Senator Blunt went on to point out some more specific criteria, such as:

  • Potential problems with ballot harvesting; that is, where people collect the ballots for others, and then conveniently lose the ballots they think will not support their desired candidate. Senator Blunt actually cited a recent case in North Carolina where that action took place, and it actually failed - at least initially - to seat a Democrat.

  • Issues with allowing felons to vote in federal elections, but not in state elections, which would complicate ballot printing.

  • Voting security issues can come up when all voting processes are centralized into one system. Essentially, when you have each state - and each jurisdiction - conducting its own elections, it becomes difficult to attack every one of them because of the sheer number of attack vectors. However, if you roll everything up into one big homogeneous system, you present a single attack vector for nefarious agents who wish to interfere in our national elections.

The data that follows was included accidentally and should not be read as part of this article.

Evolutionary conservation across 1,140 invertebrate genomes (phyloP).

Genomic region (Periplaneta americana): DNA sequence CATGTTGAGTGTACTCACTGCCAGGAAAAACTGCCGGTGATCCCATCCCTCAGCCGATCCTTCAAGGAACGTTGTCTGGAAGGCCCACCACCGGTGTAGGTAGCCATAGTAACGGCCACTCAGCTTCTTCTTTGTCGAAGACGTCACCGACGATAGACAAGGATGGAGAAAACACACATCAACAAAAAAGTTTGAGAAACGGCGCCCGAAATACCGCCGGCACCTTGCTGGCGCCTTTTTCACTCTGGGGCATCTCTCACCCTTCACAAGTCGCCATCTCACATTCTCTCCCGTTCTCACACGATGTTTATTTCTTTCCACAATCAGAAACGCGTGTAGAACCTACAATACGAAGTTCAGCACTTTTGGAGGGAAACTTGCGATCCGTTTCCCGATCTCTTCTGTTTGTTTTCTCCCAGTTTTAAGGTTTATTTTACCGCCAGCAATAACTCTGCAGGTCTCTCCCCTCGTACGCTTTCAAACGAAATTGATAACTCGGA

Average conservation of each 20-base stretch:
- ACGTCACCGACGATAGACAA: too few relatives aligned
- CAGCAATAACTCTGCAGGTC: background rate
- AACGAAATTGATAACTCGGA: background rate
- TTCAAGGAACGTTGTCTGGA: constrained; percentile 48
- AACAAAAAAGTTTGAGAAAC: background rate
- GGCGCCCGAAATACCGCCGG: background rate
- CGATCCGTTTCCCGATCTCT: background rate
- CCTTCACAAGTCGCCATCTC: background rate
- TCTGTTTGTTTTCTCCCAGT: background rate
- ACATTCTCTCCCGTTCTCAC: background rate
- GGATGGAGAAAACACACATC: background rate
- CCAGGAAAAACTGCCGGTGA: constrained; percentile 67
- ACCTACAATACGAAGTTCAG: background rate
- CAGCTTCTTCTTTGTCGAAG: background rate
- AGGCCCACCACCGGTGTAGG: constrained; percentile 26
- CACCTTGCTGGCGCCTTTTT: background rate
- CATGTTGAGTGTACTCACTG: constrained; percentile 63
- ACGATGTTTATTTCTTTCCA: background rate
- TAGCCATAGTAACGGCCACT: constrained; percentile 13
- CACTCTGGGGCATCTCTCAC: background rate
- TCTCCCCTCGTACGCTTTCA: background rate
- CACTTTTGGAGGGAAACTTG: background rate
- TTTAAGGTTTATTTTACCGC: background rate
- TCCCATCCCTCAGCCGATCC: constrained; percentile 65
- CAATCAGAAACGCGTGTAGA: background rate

• Federal matching dollars 6-to-1 for small dollar donations represents a huge expenditure, whereas that federal money could be put to better use elsewhere.

  • District boundaries would be under jurisdiction of the federal government, whereas states are currently doing it themselves. It is, in short, a power grab by Democrats.

This morning on Meet the Press, Senator Blunt expressed a willingness to support the John Lewis Voting Rights Act, but when talking, he immediately pivoted into bringing up the For the People Act, citing many of the points I just mentioned.